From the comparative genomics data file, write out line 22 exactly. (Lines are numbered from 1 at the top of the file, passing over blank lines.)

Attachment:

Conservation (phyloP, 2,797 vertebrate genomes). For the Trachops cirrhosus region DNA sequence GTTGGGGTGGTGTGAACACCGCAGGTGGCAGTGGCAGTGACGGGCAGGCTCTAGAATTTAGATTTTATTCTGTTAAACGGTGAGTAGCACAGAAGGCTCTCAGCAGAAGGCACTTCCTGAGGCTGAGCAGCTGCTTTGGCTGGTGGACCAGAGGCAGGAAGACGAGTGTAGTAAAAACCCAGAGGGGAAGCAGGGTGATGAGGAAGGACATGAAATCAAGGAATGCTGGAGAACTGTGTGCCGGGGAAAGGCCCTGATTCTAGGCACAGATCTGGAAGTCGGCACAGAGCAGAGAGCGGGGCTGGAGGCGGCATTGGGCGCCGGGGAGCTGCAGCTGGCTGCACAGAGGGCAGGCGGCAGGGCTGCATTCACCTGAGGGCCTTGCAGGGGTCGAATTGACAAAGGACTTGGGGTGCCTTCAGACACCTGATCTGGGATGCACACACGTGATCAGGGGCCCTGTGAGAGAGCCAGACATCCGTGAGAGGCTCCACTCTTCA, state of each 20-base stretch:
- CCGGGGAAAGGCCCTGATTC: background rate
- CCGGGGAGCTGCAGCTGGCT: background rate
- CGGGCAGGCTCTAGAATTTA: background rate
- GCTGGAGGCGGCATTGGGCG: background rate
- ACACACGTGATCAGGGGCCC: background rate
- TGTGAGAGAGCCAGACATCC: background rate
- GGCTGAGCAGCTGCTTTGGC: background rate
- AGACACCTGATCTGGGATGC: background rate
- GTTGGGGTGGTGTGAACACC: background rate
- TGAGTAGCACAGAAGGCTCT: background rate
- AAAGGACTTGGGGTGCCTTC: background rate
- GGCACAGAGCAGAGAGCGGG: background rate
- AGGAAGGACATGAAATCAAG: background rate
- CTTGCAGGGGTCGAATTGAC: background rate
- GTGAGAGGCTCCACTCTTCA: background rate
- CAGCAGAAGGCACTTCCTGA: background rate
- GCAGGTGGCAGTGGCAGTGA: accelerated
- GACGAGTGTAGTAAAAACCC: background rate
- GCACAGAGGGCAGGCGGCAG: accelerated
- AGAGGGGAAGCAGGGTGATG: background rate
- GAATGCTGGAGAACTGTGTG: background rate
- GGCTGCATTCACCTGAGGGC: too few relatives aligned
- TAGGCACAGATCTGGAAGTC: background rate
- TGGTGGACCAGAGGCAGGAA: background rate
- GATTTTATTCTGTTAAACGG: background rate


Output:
- GAATGCTGGAGAACTGTGTG: background rate